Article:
Functional electrical stimulation (FES) has proven to be advantageous in reducing muscle hypertonicity and reeducating muscle memory in the human population and has recently been used in horses. Six horses ranging in age from 10 to 17years were selected for the study. Still photographs and clinical evaluations using the Modified Ashworth Scale to characterize muscle hypertonicity were performed on all horses pre- and post-FES. Functional electrical stimulation treatments were performed over a period of 8weeks, resulting in a total of 22 treatments per horse. Biopsies pre- and post-FES treatments were obtained from the longissimus lumborum muscle of each horse. Mitochondrial density and distribution of the blinded samples pre- and post-FES were determined, and a two-sided Welch's t test was used to analyze the results. The results of the clinical evaluations and of morphometric analyses comparing pre- to post-FES muscle biopsies found: (1) a significant increase (P <.001) in the pooled mean mitochondrial density of both glycolytic and oxidative muscle fibers, (2) a significant increase (P <.001) in the subsarcolemmal mitochondrial high-density patches in oxidative muscle fibers, and (3) a significant increase (P <.001) in the subsarcolemmal mitochondrial high-density area percentages. In summary, the clinical improvements in the reduction of hypertonicity are, conceivably, related to the daily increased muscle contraction and perfusion induced by FES training. Thus, the FES protocol used in this study produced a positive effect on mitochondrial density and distribution, which in turn may help create healthier muscle tissue that is better able to function during exercise.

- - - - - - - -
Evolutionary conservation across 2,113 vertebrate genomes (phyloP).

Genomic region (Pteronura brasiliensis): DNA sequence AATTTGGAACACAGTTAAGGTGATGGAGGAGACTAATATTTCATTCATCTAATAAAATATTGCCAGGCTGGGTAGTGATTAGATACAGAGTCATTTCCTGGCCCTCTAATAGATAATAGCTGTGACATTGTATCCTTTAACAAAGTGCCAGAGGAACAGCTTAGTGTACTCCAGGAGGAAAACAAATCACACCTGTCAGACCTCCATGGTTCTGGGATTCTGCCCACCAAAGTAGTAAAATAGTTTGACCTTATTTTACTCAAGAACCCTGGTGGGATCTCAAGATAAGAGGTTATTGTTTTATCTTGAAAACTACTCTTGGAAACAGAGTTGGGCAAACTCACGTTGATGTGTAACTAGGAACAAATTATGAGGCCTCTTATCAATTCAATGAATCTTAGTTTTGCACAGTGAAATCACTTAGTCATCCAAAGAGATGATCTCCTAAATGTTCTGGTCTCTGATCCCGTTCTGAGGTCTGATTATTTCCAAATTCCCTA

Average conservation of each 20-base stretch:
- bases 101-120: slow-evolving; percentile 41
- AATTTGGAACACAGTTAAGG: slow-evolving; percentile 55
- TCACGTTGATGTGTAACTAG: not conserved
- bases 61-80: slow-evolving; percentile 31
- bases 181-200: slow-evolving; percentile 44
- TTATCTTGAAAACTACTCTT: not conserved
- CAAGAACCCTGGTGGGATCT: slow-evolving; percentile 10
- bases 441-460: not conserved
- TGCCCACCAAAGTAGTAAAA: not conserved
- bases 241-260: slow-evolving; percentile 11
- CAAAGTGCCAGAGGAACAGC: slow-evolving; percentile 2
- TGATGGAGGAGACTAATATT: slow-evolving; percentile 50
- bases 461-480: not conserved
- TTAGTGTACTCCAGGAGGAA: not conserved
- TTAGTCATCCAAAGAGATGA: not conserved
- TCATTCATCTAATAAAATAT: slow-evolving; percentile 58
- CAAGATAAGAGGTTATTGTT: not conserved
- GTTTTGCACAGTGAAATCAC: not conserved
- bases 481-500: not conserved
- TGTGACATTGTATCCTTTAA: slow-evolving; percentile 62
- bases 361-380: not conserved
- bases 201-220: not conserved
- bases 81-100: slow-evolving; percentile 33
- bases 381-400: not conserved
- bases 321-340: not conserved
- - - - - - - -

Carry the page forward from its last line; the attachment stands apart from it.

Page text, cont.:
- Functional electrical stimulation (FES)
- Mitochondria density
- Mitochondria distribution
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